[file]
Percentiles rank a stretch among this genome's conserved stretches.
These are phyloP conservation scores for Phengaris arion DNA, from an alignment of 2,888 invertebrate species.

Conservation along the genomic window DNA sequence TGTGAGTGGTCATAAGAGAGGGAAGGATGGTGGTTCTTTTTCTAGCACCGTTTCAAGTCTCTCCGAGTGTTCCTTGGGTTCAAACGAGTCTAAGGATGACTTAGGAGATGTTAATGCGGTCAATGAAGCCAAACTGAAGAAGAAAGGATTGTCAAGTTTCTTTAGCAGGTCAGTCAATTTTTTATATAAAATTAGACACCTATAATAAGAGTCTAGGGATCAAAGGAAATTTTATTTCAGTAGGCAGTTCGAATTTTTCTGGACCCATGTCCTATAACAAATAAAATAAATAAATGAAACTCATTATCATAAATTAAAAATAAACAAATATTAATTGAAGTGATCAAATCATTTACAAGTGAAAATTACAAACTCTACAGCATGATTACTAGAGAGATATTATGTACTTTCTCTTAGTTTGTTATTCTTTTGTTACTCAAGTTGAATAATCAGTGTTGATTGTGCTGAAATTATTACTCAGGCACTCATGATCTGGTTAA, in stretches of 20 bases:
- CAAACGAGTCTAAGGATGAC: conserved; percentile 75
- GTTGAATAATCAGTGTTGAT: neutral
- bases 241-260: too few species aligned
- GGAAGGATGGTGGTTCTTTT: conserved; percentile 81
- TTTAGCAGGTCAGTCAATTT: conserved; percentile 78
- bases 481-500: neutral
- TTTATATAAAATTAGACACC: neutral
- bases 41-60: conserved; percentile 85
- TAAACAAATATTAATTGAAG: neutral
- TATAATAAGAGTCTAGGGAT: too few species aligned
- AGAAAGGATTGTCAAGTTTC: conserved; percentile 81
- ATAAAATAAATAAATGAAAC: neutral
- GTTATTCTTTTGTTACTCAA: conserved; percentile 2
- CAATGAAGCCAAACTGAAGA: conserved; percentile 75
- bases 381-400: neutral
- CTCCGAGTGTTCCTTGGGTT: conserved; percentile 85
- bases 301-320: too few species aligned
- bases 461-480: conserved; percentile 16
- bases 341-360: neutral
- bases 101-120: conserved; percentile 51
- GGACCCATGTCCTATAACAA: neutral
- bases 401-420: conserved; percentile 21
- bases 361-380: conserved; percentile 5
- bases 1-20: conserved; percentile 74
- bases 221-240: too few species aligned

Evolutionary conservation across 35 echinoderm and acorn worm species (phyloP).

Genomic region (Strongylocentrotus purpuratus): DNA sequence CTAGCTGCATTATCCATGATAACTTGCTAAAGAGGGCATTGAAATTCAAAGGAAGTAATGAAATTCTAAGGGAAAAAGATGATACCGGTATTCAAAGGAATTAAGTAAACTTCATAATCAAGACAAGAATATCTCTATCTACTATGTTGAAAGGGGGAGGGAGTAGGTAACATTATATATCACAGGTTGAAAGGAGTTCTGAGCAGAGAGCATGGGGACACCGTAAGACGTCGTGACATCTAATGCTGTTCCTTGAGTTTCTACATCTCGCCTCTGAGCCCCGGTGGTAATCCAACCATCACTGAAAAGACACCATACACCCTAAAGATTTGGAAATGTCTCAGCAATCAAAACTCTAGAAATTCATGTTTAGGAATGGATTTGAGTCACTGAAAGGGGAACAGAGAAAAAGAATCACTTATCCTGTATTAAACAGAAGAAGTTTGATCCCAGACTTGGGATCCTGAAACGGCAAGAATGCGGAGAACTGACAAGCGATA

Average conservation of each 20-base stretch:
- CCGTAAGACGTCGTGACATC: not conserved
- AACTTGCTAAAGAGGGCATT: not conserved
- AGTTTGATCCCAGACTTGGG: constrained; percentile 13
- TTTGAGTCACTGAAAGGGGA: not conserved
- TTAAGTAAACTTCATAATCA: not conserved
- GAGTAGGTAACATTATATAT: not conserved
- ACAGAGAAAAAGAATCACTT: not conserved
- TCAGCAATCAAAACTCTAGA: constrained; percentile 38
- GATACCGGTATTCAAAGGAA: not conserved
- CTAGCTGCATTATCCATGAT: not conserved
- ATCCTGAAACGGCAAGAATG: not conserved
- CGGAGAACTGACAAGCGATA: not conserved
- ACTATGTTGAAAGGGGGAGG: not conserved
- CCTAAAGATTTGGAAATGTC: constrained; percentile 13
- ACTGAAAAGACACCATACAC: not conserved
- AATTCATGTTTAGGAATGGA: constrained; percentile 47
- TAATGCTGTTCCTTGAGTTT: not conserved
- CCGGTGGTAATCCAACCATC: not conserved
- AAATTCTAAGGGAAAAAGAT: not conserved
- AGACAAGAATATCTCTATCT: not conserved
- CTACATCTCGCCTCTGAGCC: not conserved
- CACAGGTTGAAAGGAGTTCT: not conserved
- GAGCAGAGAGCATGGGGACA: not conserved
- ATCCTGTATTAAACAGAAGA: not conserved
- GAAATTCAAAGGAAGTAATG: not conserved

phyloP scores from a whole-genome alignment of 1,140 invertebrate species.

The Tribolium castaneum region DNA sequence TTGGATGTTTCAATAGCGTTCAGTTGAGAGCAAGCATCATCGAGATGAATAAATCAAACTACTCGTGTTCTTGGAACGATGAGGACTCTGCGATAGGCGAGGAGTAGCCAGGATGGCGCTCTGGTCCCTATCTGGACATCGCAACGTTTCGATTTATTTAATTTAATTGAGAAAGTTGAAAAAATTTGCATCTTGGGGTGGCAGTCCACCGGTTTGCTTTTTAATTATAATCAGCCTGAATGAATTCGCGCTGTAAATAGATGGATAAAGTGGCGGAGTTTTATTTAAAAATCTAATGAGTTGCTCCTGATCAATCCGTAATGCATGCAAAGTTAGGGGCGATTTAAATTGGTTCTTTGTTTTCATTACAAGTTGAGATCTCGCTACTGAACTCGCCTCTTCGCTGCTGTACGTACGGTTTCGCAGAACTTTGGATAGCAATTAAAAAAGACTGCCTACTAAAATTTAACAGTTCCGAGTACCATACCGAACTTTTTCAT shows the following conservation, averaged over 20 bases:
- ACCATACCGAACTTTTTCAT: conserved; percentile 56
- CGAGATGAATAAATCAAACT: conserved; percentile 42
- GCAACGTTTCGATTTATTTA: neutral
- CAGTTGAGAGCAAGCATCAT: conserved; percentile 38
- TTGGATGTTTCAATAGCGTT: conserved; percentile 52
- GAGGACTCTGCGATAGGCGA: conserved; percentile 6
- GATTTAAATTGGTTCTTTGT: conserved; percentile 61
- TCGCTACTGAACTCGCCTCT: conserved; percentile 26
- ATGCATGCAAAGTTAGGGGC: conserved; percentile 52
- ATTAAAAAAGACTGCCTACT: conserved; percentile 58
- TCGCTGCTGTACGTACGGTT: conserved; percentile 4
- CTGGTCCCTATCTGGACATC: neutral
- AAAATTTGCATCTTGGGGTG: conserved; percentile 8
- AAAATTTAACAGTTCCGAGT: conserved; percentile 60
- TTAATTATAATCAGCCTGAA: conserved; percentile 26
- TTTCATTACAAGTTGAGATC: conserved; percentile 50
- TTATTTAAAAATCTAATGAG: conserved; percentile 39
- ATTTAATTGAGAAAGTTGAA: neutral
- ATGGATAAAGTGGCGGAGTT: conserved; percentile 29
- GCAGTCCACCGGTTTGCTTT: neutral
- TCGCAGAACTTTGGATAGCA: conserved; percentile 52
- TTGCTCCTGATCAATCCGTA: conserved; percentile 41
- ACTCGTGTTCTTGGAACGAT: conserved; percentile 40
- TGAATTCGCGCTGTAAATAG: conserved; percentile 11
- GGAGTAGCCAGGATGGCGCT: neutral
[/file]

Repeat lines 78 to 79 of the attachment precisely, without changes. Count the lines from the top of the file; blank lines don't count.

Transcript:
- GCAGTCCACCGGTTTGCTTT: neutral
- TCGCAGAACTTTGGATAGCA: conserved; percentile 52